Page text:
A group of US senators has revealed a bipartisan bill that would require social media platforms to verify users’ ages, stop anyone under 13 years of age from signing up, and set up special rules for minors over 13. It would also require the government to test out a voluntary nationwide verification system that would use official records and IDs to check people’s ages online.
The bill, the “Protecting Kids on Social Media Act,” was introduced by Senators Tom Cotton (R-AR), Brian Schatz (D-HI), Chris Murphy (D-CT), and Katie Britt (R-AL) on Wednesday. It’s designed to protect younger users from things like social media addiction, but it would also require a sweeping reevaluation of how adults and children operate online.
There are carveouts for some types of services
If passed, the bill would apply to platforms that offer services in the US and let users publish text, images, and videos. However, there are numerous carveouts for services that offer things like videoconferencing, cloud storage, and “crowd-sourced content for reference guides” (read: Wikipedia). Platforms that aren’t exempted would have to take “reasonable steps” to confirm a user’s age, “taking into account existing age verification technologies” and going beyond simply checking a box that says you’re over 18.
Users under 13 — who are already theoretically banned from many social media platforms — would not be allowed to create accounts under the rule. For older minors, social media platforms wouldn’t be able to use personal data for algorithmic recommendation systems, though platforms can suggest content or advertising “based on context where the information or advertising is related to the content being viewed by the individual.” Sites will also need a mechanism that lets parents or guardians give consent for their kids to use the platforms.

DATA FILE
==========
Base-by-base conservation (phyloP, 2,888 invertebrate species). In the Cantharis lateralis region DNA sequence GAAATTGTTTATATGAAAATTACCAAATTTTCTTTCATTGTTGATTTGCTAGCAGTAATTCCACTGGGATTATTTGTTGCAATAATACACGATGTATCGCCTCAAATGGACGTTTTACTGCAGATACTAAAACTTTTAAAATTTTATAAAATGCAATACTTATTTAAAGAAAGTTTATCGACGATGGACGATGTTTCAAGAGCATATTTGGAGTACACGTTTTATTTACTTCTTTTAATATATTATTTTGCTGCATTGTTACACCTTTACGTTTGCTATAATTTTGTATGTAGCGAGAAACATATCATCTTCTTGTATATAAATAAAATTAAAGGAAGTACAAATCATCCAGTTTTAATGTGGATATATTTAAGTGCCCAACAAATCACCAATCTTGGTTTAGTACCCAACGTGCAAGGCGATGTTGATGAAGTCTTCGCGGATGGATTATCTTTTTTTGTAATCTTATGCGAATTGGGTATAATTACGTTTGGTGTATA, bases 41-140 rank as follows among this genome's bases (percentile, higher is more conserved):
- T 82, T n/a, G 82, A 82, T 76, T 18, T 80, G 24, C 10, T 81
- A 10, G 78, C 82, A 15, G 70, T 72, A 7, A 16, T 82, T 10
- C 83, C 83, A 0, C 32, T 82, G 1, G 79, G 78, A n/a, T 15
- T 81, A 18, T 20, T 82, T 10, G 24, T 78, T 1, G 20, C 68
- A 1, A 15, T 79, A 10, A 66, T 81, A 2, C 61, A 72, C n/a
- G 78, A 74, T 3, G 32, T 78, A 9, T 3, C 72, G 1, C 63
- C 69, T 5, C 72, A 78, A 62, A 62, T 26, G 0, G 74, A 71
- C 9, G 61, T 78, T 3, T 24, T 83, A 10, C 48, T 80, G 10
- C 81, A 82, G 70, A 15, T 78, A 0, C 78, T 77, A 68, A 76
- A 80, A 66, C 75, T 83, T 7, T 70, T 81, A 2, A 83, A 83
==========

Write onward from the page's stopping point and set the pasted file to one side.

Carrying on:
Any infractions would be treated as violations of the Federal Trade Commission Act, which could come with stringent penalties.
The bill doesn’t require any specific age verification method, and it says it shouldn’t be construed to “require users to provide government-issued identification for age verification.” But in its most unusual provision, it would require the Secretary of Commerce to test a program doing just that. No later than two years after the bill goes into effect, the secretary of commerce would need to make a pilot program that would let people obtain a “secure digital identification credential” by uploading copies of IDs or validating identity information shared against electronic government documentation.
The credential isn’t supposed to pass any private information to the social networks or keep records of where users have verified their identity, though the bill does allow for the pilot program to keep “aggregate data that is anonymized so that it cannot be linked to individual users.” (This seems somewhat similar to Louisiana’s law that requires a government ID to access adult websites.) Individuals and social media platforms won’t be required to participate in the program.
Some have concerns with the bill as it’s currently written. “Being a parent in the twenty-first century is hard, but inserting the government between parents and their teens is the wrong approach,” NetChoice VP and general counsel Carl Szabo said in a statement. “Congress must look for solutions to address the concerns raised by social media companies, parents and teens, rather than infringing Americans’ constitutionally-protected rights and violating their privacy.”
This new bill echoes laws already enacted in some states. Utah’s governor signed controversial laws requiring parental consent for users under 18 to use social media in March. Arkansas’ governor signed a law requiring parental consent for underage users just a few weeks later, but it exempts most social media platforms.